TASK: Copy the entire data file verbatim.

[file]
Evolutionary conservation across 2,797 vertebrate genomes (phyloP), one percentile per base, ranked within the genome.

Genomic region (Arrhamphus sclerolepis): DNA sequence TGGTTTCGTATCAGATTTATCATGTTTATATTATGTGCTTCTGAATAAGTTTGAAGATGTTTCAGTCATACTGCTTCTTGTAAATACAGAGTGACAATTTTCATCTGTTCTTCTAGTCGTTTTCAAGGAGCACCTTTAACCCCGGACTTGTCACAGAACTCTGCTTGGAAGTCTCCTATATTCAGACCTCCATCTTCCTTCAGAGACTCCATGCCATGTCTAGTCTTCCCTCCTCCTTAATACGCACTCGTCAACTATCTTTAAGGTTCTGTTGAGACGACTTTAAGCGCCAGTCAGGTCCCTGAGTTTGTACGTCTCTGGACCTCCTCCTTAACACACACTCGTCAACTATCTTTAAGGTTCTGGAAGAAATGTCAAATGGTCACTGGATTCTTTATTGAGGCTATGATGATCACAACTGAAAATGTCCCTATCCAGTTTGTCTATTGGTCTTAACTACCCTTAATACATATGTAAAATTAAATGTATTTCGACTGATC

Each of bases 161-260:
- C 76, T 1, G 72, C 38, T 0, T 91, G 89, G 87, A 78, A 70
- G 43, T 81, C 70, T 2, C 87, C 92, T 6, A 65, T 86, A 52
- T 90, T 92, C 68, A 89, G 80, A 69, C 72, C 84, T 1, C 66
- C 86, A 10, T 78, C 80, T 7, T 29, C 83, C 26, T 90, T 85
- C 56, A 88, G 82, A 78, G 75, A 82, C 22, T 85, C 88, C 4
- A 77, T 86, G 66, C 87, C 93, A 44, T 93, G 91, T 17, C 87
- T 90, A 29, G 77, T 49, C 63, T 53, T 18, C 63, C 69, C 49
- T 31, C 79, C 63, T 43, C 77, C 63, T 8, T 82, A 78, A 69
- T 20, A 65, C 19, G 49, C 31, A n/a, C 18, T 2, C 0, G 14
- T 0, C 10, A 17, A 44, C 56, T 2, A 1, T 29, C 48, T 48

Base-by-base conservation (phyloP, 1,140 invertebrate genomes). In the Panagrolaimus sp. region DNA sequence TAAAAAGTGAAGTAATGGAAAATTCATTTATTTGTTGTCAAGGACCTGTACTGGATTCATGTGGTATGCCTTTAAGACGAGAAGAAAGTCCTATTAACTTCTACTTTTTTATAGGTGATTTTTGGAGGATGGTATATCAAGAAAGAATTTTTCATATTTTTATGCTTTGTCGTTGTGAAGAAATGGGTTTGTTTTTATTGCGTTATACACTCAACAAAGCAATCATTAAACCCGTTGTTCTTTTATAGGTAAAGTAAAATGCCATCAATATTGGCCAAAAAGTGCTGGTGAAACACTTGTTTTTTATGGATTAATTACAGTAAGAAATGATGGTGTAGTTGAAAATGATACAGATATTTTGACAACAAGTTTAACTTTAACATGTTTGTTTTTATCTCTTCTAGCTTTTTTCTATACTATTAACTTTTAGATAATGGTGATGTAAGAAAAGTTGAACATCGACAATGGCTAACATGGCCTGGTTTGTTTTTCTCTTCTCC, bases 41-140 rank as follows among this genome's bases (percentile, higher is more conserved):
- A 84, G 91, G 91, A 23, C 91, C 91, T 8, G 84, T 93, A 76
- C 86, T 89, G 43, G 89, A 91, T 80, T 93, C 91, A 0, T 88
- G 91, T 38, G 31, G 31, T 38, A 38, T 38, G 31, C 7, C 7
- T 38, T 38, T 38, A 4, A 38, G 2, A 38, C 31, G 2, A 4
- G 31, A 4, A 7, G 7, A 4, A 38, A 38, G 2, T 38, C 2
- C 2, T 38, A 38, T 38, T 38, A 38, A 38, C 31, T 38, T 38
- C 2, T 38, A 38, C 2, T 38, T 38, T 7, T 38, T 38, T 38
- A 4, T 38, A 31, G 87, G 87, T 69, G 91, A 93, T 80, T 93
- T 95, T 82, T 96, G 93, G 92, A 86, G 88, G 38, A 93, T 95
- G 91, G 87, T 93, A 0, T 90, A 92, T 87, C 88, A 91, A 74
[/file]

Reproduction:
Evolutionary conservation across 2,797 vertebrate genomes (phyloP), one percentile per base, ranked within the genome.

Genomic region (Arrhamphus sclerolepis): DNA sequence TGGTTTCGTATCAGATTTATCATGTTTATATTATGTGCTTCTGAATAAGTTTGAAGATGTTTCAGTCATACTGCTTCTTGTAAATACAGAGTGACAATTTTCATCTGTTCTTCTAGTCGTTTTCAAGGAGCACCTTTAACCCCGGACTTGTCACAGAACTCTGCTTGGAAGTCTCCTATATTCAGACCTCCATCTTCCTTCAGAGACTCCATGCCATGTCTAGTCTTCCCTCCTCCTTAATACGCACTCGTCAACTATCTTTAAGGTTCTGTTGAGACGACTTTAAGCGCCAGTCAGGTCCCTGAGTTTGTACGTCTCTGGACCTCCTCCTTAACACACACTCGTCAACTATCTTTAAGGTTCTGGAAGAAATGTCAAATGGTCACTGGATTCTTTATTGAGGCTATGATGATCACAACTGAAAATGTCCCTATCCAGTTTGTCTATTGGTCTTAACTACCCTTAATACATATGTAAAATTAAATGTATTTCGACTGATC

Each of bases 161-260:
- C 76, T 1, G 72, C 38, T 0, T 91, G 89, G 87, A 78, A 70
- G 43, T 81, C 70, T 2, C 87, C 92, T 6, A 65, T 86, A 52
- T 90, T 92, C 68, A 89, G 80, A 69, C 72, C 84, T 1, C 66
- C 86, A 10, T 78, C 80, T 7, T 29, C 83, C 26, T 90, T 85
- C 56, A 88, G 82, A 78, G 75, A 82, C 22, T 85, C 88, C 4
- A 77, T 86, G 66, C 87, C 93, A 44, T 93, G 91, T 17, C 87
- T 90, A 29, G 77, T 49, C 63, T 53, T 18, C 63, C 69, C 49
- T 31, C 79, C 63, T 43, C 77, C 63, T 8, T 82, A 78, A 69
- T 20, A 65, C 19, G 49, C 31, A n/a, C 18, T 2, C 0, G 14
- T 0, C 10, A 17, A 44, C 56, T 2, A 1, T 29, C 48, T 48

Base-by-base conservation (phyloP, 1,140 invertebrate genomes). In the Panagrolaimus sp. region DNA sequence TAAAAAGTGAAGTAATGGAAAATTCATTTATTTGTTGTCAAGGACCTGTACTGGATTCATGTGGTATGCCTTTAAGACGAGAAGAAAGTCCTATTAACTTCTACTTTTTTATAGGTGATTTTTGGAGGATGGTATATCAAGAAAGAATTTTTCATATTTTTATGCTTTGTCGTTGTGAAGAAATGGGTTTGTTTTTATTGCGTTATACACTCAACAAAGCAATCATTAAACCCGTTGTTCTTTTATAGGTAAAGTAAAATGCCATCAATATTGGCCAAAAAGTGCTGGTGAAACACTTGTTTTTTATGGATTAATTACAGTAAGAAATGATGGTGTAGTTGAAAATGATACAGATATTTTGACAACAAGTTTAACTTTAACATGTTTGTTTTTATCTCTTCTAGCTTTTTTCTATACTATTAACTTTTAGATAATGGTGATGTAAGAAAAGTTGAACATCGACAATGGCTAACATGGCCTGGTTTGTTTTTCTCTTCTCC, bases 41-140 rank as follows among this genome's bases (percentile, higher is more conserved):
- A 84, G 91, G 91, A 23, C 91, C 91, T 8, G 84, T 93, A 76
- C 86, T 89, G 43, G 89, A 91, T 80, T 93, C 91, A 0, T 88
- G 91, T 38, G 31, G 31, T 38, A 38, T 38, G 31, C 7, C 7
- T 38, T 38, T 38, A 4, A 38, G 2, A 38, C 31, G 2, A 4
- G 31, A 4, A 7, G 7, A 4, A 38, A 38, G 2, T 38, C 2
- C 2, T 38, A 38, T 38, T 38, A 38, A 38, C 31, T 38, T 38
- C 2, T 38, A 38, C 2, T 38, T 38, T 7, T 38, T 38, T 38
- A 4, T 38, A 31, G 87, G 87, T 69, G 91, A 93, T 80, T 93
- T 95, T 82, T 96, G 93, G 92, A 86, G 88, G 38, A 93, T 95
- G 91, G 87, T 93, A 0, T 90, A 92, T 87, C 88, A 91, A 74